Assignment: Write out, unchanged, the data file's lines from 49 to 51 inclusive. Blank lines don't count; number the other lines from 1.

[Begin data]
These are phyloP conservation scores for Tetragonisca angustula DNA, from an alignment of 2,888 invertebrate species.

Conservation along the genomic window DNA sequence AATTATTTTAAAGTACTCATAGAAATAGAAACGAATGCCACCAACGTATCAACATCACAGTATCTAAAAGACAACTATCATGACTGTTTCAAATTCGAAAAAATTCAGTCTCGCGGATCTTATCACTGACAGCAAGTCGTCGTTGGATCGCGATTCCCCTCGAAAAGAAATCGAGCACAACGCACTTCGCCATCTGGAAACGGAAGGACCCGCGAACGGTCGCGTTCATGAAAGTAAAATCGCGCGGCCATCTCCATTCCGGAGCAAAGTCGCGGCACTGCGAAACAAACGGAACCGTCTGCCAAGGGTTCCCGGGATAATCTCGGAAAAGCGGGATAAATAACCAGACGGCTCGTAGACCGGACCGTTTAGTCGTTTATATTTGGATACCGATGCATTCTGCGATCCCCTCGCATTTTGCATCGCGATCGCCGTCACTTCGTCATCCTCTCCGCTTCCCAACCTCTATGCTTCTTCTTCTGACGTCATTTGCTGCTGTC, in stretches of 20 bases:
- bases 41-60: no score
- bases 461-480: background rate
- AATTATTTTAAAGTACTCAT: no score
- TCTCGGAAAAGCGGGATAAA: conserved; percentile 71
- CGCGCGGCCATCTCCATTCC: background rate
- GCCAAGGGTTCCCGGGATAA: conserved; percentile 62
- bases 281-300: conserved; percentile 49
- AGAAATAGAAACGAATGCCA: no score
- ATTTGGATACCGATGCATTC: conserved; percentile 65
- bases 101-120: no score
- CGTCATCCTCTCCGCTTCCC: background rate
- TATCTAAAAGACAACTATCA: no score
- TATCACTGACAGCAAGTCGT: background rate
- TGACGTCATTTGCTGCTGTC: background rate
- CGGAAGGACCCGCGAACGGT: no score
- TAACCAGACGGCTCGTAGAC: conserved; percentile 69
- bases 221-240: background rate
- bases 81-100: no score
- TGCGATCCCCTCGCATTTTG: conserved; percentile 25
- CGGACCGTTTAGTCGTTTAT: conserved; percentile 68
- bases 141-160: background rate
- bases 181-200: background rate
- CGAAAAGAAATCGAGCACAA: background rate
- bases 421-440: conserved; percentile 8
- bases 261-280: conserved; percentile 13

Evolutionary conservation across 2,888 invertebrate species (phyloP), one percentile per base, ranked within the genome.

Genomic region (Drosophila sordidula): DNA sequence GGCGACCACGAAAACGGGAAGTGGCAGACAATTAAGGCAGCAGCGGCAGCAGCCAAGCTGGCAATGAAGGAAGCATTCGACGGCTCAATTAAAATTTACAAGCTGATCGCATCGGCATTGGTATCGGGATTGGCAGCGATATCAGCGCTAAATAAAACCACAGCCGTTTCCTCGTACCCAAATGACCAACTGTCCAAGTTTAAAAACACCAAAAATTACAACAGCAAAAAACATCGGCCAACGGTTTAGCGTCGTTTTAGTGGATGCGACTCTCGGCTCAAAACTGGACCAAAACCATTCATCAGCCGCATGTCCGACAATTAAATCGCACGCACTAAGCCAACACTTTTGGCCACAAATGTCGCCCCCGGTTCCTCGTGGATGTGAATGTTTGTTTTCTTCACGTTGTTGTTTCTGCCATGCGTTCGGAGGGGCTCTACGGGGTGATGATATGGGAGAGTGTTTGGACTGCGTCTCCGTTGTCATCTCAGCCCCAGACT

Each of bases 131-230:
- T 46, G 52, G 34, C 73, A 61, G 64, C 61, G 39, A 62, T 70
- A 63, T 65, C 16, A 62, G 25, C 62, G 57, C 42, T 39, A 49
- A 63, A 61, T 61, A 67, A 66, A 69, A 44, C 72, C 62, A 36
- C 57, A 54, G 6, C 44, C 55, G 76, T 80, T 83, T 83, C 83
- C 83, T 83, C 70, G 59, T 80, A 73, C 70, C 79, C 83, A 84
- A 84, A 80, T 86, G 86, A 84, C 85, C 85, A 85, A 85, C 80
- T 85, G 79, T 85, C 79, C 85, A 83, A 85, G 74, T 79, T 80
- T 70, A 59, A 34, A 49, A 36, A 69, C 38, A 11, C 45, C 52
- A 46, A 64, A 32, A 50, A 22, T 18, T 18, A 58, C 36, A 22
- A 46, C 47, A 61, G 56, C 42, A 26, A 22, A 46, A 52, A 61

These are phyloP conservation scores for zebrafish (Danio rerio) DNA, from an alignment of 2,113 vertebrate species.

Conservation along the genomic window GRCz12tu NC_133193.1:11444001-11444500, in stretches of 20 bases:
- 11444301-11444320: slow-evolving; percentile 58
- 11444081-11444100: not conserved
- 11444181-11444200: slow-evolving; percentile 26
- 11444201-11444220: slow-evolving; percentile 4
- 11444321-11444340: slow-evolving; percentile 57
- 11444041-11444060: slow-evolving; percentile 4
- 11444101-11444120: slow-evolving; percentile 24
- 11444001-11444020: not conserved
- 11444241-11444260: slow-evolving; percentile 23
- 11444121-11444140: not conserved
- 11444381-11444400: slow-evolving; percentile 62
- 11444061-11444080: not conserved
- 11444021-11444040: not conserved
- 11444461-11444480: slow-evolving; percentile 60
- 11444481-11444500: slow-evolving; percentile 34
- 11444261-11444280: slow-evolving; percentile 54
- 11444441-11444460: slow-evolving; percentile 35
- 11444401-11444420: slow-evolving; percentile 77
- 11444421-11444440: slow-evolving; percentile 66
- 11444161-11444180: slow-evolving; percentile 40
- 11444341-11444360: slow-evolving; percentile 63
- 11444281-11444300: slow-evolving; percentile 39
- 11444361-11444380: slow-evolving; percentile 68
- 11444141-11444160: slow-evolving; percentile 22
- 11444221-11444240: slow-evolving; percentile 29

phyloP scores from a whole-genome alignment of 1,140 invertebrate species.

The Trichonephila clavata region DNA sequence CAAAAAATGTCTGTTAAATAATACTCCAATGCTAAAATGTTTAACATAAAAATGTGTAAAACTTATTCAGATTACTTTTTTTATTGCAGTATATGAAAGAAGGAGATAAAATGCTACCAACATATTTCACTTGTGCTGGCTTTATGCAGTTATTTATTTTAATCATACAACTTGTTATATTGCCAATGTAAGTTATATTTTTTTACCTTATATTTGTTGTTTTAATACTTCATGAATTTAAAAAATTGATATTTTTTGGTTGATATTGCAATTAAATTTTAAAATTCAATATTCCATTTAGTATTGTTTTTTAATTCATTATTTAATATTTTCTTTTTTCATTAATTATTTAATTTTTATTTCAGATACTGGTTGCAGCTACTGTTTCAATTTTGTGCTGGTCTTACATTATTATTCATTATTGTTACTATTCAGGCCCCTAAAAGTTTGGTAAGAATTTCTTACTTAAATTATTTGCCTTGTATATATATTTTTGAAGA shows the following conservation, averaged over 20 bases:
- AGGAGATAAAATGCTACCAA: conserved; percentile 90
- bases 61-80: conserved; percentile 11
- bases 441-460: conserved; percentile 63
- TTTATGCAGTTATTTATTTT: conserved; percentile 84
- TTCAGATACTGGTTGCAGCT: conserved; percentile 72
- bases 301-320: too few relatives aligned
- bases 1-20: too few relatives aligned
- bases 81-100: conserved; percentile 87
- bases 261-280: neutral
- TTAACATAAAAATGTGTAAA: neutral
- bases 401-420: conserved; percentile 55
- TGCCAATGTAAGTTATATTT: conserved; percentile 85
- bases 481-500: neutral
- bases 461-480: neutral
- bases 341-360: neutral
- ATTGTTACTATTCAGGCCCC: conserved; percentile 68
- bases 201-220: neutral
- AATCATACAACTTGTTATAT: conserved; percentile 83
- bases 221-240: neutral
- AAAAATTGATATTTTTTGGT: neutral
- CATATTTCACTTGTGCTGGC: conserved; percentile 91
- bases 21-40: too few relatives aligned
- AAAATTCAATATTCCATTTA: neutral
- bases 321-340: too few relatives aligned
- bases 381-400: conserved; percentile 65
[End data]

- 11444101-11444120: slow-evolving; percentile 24
- 11444001-11444020: not conserved
- 11444241-11444260: slow-evolving; percentile 23